Nurses are responsible for documenting the care provided to hospitalized patients. Increasingly, this is being done electronically rather than by hand. Along with the advantages of the EMR, however, come new ethical questions.One of these concerns is the ability to electronically “copy and paste” blocks of data from one area of the patient chart to another. Nurses can use this function to save time, but when is it ethical? Is it okay to copy a patient’s progress notes from yesterday and paste it into today’s report? If two patients are making similar progress, can you ethically copy and paste from one patient’s chart to another patient? And what about copying another nurse’s note and pasting it into the chart as if you wrote it yourself?
There is actually no research yet on how often nurses use the copy and paste function when documenting care. Yet we know it probably happens, given the statistics on how frequent the behavior is among physicians – a recent AHIMA report cited studies that demonstrated between 20 and 78 percent of physician’s notes contain copied text.
This issue of “cloned data,” as it is sometimes called, has attracted government scrutiny – largely over concerns that inaccurate data in the patient chart may cause hospitals to bill Medicare for services that were never rendered. A report issued by the Office of the Inspector General (OIG) found that only 25 percent of the hospitals surveyed had policies regarding the use of copy-and-paste functions in the EMR. Only 44 percent had any sort of audit trail that notes the method used to enter the data (e.g., keyboarding, voice recognition software, copy and paste).
The clinical consequences of cloned data
Nurses and doctors who use copy-and-paste functions carelessly may affect the quality of care in several ways. If the provider doesn’t go back and verify every single data point, there’s a huge risk of perpetuating errors in the chart. Even if an error has been corrected in the original record, it may have already been copied and brought forward to current notes, where it may lead to improper care or the wrong diagnosis.
Another problem has been dubbed “note bloat.” This occurs when too much information is pasted into the chart, above and beyond what is actually current or relevant – for example, notes might be carried forward from a patient encounter that is unrelated to the current condition. When the most current or relevant patient data is obscured or hard to find, patients may not receive the most appropriate level of care. [programpush poi=”MSNINF”]
Perhaps the most serious problems can result from data that is copied from one patient’s chart to another. It’s easy to see how a busy nurse might be tempted to do this – let’s say he or she is working on a maternity floor, caring for a number of postpartum patients that are recovering from a routine labor and delivery, without complications. The similarities between the cases might make copy-and-paste seem like a harmless way to save time on charting. Yet, serious data inaccuracies can result.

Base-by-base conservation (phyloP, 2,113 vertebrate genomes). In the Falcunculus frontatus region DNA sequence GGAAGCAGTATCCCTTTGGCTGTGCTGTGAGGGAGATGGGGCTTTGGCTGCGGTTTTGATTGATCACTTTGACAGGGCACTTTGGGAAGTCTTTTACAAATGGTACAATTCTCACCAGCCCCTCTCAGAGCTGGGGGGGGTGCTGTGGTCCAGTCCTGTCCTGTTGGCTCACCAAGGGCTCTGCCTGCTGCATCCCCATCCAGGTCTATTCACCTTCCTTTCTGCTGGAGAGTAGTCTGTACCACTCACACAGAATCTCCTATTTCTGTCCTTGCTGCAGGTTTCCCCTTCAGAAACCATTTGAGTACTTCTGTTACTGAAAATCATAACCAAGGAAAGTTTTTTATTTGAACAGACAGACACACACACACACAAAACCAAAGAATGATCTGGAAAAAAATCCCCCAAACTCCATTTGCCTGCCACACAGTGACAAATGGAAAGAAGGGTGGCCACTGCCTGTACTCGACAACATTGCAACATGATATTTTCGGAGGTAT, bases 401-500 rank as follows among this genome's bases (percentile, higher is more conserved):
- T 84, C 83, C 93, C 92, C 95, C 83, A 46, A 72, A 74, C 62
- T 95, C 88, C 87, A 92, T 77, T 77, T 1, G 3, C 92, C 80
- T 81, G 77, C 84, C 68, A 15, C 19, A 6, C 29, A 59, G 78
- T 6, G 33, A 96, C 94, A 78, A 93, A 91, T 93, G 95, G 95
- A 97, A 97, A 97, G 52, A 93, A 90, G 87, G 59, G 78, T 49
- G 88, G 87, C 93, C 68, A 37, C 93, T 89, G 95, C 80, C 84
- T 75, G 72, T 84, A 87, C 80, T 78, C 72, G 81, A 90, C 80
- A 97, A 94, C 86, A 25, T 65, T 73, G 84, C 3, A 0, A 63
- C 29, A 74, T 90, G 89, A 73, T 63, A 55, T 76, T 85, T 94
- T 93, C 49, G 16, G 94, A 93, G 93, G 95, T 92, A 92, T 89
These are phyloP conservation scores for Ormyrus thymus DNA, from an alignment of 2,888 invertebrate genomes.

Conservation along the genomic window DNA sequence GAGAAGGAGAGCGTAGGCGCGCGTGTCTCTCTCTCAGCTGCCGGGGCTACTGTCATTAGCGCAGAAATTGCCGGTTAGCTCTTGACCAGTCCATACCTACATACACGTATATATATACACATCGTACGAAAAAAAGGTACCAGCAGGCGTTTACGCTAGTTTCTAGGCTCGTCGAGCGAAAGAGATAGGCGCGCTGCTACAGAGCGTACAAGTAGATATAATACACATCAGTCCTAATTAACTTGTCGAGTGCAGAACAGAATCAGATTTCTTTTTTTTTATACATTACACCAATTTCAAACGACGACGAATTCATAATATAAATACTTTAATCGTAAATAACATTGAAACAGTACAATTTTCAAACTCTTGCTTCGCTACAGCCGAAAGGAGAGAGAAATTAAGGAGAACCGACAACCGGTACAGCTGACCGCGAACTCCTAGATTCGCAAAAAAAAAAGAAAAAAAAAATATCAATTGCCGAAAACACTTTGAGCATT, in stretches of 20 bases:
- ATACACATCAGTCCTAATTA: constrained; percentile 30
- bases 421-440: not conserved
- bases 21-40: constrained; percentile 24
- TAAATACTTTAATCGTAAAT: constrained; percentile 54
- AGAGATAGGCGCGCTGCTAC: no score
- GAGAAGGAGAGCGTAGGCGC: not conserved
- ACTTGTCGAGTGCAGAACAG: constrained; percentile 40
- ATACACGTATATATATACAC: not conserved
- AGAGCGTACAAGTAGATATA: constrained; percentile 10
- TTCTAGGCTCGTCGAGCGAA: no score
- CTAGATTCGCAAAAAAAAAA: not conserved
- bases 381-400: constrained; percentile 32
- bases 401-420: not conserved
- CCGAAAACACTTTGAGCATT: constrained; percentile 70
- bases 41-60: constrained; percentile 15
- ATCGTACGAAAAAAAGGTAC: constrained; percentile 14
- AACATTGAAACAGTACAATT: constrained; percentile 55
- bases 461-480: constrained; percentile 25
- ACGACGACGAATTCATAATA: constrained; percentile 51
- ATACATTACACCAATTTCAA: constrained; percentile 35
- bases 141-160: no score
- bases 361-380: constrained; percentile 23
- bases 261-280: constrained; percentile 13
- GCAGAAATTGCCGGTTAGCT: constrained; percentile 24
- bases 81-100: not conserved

Cloning patient data can also subject a hospital to allegations of overbilling and fraud. If a provider inadvertently brings forward a diagnosis that no longer applies (like infection) or clones notes from a procedure that happened at a previous visit, the medical billing team cannot tell the difference and may bill for a new treatment or procedure.
Moving forward with ethics in mind
There may be appropriate ways to use copy-and-paste functions – for example, to record patient allergies, ongoing medications, and demographic data like address and phone number. It’s always a good idea to verify the data whenever possible, and to note that the data has been copied from another source, with attribution.
What else can be done? Hospitals can develop EMR content standards and specific documentation polices – and make sure all clinical staff members are aware of them. It’s also been suggested that technology vendors should include the ability to restrict copy-and-paste functions, or for copied text to be automatically identified as such. Certain types of data entry environments – template-based software, for example – may also reduce the temptation to cut and paste.
Remember, as a nurse, you are responsible for validating the data you enter into the EMR. Cloning data comes with significant legal and ethical risks. And if you have a keen interest in health care informatics, you might want to consider a career specialization in this area. Health care is in need of nurses who can analyze technologies from both the bedside and IT perspectives, to help create patient-centric tools. An online MSN degree in nursing informatics is the perfect way to improve your knowledge, skills, and value to your organization. American Sentinel University is an innovative, accredited provider of online nursing degrees.